“Due to more active lifestyles, more than 50 percent of meals are being consumed outside of the home,” says Robertson. “This means foodservice operators and manufacturers have a lot of opportunity when it comes to the types of breads and rolls they serve. Over the years, we’ve seen a shift in foodservice menus as they look to go beyond traditional buns and rolls and offer more premium options, including brioche buns, focaccia and pretzel rolls. Many foodservice companies have also added nutrient-dense, gluten-free buns/rolls that are made with quinoa, amaranth and other gluten-free ingredients in an effort to meet growing demands for healthier and/or gluten-sensitive alternatives.”

Sourdough has also been trending forward in both retail and foodservice. In March 2018, Burger King added a new bun to accompany its new Sourdough King menu items, for both burgers and breakfast sandwiches. The bun is a hybrid between traditional sourdough toast and a burger bun.

“Our customers are telling us that they want to reduce yeast and work more with sourdough,” says Breeswine. “We perceive a high trend to ‘back to the roots’ breads.”

Breakfast—often at any hour of the day—continues to drive foodservice revenue. “Breakfast sandwiches are growing at an amazing pace,” says Ross.

“Breakfast seems to be of higher value for consumers as a good preparation for a busy day, whether convenient solutions such as ready-made sandwiches or nutritional, high-protein bread for breakfast at home,” says Breeswine. “Filled sandwiches are very popular, with high-quality ingredients and in unusual combinations and styles. Also filled pretzel rolls are becoming more popular.”

Mintel research has shown that nearly half of consumers are looking for premium burger buns, including pretzel, Kaiser and brioche.

The J&J Snack Foods brand Labriola launched a line of artisan soft pretzel hamburger buns in late 2017, suited to retail in-store bakery or foodservice markets.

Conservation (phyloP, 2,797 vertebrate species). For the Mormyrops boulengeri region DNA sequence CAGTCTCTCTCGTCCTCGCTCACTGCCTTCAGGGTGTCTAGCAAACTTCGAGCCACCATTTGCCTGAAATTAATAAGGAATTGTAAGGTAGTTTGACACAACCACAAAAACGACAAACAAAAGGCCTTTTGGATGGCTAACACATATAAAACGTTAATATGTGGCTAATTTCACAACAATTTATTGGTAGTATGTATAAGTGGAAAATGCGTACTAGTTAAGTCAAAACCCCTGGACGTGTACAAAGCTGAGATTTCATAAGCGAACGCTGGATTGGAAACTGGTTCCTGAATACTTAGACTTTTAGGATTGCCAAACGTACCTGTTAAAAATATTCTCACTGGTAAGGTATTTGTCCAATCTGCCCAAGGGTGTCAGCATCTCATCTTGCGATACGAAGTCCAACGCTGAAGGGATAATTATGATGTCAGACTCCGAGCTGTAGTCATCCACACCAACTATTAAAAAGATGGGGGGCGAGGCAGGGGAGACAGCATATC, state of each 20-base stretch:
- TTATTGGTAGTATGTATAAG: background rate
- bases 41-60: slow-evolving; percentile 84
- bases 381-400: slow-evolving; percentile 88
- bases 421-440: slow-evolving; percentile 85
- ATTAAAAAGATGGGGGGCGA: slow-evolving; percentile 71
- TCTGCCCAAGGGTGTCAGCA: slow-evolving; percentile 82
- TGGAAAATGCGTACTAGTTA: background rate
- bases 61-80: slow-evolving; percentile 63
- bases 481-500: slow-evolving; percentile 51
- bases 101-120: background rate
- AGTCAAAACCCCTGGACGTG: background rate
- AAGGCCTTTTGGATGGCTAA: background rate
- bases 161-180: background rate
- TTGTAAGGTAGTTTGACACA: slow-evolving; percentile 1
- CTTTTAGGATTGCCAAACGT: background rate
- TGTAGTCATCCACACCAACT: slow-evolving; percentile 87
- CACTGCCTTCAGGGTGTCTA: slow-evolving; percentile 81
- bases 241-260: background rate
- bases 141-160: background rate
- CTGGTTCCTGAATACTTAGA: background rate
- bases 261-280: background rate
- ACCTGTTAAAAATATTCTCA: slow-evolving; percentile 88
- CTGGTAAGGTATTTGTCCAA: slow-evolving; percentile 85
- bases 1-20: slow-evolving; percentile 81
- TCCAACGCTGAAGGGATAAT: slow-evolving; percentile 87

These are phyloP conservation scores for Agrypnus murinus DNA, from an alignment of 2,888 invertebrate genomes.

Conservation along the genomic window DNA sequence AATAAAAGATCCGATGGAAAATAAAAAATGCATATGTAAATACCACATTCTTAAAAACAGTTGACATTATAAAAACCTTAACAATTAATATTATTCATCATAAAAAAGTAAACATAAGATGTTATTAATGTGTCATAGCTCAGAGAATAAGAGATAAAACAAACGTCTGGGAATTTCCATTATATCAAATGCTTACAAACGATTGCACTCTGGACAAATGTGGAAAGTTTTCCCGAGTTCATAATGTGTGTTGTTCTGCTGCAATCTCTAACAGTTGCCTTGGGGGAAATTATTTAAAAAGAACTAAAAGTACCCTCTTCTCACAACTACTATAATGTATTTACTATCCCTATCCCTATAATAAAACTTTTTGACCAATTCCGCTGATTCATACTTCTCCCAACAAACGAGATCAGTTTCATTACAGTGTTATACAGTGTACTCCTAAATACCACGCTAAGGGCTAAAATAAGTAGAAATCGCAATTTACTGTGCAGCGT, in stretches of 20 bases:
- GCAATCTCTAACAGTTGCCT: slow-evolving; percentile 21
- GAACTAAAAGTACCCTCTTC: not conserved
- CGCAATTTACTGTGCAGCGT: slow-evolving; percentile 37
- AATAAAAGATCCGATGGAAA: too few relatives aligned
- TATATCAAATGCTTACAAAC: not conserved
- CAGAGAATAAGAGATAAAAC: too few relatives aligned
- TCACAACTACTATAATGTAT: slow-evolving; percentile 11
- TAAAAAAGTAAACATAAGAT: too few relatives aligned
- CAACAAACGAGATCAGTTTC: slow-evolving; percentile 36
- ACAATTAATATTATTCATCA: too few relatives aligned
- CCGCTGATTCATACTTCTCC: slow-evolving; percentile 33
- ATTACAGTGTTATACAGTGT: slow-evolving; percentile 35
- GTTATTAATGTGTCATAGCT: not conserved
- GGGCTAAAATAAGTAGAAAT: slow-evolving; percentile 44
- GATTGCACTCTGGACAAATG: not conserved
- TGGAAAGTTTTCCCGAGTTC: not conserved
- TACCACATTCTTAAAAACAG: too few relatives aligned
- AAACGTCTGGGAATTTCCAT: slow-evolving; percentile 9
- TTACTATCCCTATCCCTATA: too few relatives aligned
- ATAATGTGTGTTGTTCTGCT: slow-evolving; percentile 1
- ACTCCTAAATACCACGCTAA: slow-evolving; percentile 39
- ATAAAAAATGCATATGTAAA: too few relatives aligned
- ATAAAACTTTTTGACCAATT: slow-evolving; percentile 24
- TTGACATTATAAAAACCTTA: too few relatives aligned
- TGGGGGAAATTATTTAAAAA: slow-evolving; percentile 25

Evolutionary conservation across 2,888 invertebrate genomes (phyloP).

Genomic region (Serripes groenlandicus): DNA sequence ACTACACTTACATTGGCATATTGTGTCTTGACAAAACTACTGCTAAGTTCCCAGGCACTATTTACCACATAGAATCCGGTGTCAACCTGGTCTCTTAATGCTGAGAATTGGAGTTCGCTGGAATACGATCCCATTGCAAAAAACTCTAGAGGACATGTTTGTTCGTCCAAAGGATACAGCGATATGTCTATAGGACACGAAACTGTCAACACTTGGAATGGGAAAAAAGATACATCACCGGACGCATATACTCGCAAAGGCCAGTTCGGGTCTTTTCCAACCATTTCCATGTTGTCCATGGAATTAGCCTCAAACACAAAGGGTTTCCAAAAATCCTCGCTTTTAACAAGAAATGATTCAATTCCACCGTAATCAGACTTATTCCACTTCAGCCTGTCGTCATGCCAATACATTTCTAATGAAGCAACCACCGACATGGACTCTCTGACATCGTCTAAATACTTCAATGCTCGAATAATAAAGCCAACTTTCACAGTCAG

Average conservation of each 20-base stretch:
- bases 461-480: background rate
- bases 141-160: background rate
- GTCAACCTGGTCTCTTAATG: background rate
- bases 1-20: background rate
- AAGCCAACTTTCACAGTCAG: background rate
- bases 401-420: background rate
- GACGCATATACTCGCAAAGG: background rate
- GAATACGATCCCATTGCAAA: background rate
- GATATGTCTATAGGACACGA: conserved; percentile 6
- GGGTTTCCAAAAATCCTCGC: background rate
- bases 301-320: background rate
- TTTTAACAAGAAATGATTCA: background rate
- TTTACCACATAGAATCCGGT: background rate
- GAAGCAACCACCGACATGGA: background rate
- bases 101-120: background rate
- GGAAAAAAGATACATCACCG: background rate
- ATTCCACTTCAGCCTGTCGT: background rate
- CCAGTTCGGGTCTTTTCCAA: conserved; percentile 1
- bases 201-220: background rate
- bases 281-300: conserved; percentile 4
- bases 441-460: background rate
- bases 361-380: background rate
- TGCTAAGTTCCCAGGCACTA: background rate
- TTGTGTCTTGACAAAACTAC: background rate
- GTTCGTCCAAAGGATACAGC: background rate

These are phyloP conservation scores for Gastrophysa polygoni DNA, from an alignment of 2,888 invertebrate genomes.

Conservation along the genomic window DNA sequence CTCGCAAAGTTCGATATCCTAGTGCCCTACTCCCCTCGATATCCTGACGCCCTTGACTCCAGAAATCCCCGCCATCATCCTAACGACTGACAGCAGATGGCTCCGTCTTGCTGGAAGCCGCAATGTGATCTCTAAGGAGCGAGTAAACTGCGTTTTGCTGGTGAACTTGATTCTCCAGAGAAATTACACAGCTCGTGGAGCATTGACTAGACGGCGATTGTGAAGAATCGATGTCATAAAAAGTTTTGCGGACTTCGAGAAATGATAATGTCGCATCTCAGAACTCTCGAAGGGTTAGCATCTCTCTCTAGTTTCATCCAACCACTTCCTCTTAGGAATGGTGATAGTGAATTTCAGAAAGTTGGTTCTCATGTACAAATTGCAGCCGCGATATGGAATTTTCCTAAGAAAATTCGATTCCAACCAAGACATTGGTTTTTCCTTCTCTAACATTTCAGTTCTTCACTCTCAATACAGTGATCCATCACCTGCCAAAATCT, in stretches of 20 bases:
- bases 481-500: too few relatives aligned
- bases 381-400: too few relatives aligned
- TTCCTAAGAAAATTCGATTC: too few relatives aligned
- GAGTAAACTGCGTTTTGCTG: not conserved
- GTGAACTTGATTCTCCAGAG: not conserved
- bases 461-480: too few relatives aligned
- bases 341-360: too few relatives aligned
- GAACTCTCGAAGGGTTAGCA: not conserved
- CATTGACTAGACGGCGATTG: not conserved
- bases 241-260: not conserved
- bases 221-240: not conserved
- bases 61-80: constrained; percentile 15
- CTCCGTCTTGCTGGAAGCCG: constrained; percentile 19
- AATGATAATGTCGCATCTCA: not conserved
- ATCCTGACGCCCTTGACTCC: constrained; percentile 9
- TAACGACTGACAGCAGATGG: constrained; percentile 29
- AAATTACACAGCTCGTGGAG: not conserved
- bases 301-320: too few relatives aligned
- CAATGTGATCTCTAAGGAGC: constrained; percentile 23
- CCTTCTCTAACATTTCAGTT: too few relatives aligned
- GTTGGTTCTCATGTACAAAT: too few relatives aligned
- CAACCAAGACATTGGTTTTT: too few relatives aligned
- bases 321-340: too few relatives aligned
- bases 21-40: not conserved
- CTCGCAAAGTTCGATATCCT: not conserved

Robertson notes foodservice manufacturers and chefs are taking traditional sandwiches to the next level with more innovative and premium sandwich offerings that include fresh artisanal bread products, such as pretzel bread, ciabatta and focaccia.

Gluten-free is still making inroads to chain foodservice. Chick-fil-A made news in June 2017 when it launched a gluten-free bun made with quinoa and amaranth, sweetened with molasses and raisins. The buns are individually wrapped to prevent cross-contamination in the back of the house. Patrons can order the bun with any menu item, but need to assemble the sandwich themselves after ordering, thereby better protecting the operator from potential liability.

Bringing this bun and roll diversity to market requires investment in the right equipment. “High-quality breads are demanded by consumers,” says Breeswine. “This often means soft doughs with high hydration and long dough resting time and little or no baking improvers. Processing soft doughs can be a challenge.” He notes that this approach often requires gentle dough handling, following gravitational principles for tension-free movement of the dough.